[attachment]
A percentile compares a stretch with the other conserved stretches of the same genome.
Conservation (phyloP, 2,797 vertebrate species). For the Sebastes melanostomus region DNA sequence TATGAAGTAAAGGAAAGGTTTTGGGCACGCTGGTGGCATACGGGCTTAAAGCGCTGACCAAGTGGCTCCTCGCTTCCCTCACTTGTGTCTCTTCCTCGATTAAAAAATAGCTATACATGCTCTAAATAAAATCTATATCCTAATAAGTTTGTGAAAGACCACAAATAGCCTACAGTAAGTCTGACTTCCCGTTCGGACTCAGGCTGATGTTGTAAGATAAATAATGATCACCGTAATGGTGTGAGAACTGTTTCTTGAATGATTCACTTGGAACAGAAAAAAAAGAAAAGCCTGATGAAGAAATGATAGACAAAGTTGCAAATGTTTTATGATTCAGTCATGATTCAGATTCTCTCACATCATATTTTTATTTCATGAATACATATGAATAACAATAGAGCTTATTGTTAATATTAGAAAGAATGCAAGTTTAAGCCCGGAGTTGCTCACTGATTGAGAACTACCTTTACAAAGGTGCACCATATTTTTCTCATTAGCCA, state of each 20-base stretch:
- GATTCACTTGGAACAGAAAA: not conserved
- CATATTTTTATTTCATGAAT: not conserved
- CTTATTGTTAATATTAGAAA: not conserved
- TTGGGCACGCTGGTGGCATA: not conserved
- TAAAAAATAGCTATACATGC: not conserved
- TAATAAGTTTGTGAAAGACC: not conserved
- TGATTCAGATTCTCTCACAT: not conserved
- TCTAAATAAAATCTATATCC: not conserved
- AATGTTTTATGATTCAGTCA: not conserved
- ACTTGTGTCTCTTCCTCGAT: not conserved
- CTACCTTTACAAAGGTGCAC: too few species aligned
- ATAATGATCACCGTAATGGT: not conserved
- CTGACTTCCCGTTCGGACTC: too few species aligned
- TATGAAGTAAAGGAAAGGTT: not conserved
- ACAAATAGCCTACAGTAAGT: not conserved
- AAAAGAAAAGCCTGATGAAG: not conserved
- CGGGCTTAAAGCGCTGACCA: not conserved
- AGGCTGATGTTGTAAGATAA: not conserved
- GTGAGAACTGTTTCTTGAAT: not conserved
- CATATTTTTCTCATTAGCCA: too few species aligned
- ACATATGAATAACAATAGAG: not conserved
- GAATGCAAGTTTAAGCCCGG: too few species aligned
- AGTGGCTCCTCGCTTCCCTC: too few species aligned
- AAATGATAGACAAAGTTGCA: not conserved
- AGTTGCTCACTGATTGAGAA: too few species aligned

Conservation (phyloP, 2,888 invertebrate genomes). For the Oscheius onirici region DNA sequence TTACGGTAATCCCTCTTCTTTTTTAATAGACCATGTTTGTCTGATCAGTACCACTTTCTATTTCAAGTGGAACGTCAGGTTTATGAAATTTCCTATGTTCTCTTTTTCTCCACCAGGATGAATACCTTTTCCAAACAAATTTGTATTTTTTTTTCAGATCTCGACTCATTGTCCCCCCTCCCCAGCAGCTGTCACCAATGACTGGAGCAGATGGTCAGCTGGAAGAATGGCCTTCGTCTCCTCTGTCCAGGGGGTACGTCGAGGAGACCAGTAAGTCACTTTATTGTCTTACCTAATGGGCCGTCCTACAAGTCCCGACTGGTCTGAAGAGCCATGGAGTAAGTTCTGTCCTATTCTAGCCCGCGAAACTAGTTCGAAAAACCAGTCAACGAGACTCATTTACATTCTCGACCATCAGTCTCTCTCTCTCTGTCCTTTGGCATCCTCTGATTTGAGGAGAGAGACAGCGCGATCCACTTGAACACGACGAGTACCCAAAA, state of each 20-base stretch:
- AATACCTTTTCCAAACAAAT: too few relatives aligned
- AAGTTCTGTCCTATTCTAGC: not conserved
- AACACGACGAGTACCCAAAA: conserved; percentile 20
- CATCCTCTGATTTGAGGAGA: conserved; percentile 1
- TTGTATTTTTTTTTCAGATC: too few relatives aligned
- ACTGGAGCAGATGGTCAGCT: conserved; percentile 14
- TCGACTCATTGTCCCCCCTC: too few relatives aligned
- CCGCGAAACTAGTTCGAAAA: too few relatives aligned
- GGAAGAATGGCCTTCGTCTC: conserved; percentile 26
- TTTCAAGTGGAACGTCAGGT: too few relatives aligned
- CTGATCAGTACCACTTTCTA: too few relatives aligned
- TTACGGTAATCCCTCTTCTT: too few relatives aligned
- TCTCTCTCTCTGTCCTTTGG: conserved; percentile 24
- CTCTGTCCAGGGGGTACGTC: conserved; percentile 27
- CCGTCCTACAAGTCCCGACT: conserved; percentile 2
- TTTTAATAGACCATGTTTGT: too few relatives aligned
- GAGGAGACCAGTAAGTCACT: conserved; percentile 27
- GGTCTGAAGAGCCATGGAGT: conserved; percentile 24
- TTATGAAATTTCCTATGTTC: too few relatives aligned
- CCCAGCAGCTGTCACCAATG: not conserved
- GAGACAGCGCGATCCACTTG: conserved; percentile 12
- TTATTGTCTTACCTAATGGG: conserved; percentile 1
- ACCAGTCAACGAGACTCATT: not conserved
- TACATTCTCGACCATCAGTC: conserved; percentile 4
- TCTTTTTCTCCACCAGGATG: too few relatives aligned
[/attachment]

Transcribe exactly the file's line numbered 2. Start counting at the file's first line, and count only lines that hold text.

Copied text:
Conservation (phyloP, 2,797 vertebrate species). For the Sebastes melanostomus region DNA sequence TATGAAGTAAAGGAAAGGTTTTGGGCACGCTGGTGGCATACGGGCTTAAAGCGCTGACCAAGTGGCTCCTCGCTTCCCTCACTTGTGTCTCTTCCTCGATTAAAAAATAGCTATACATGCTCTAAATAAAATCTATATCCTAATAAGTTTGTGAAAGACCACAAATAGCCTACAGTAAGTCTGACTTCCCGTTCGGACTCAGGCTGATGTTGTAAGATAAATAATGATCACCGTAATGGTGTGAGAACTGTTTCTTGAATGATTCACTTGGAACAGAAAAAAAAGAAAAGCCTGATGAAGAAATGATAGACAAAGTTGCAAATGTTTTATGATTCAGTCATGATTCAGATTCTCTCACATCATATTTTTATTTCATGAATACATATGAATAACAATAGAGCTTATTGTTAATATTAGAAAGAATGCAAGTTTAAGCCCGGAGTTGCTCACTGATTGAGAACTACCTTTACAAAGGTGCACCATATTTTTCTCATTAGCCA, state of each 20-base stretch: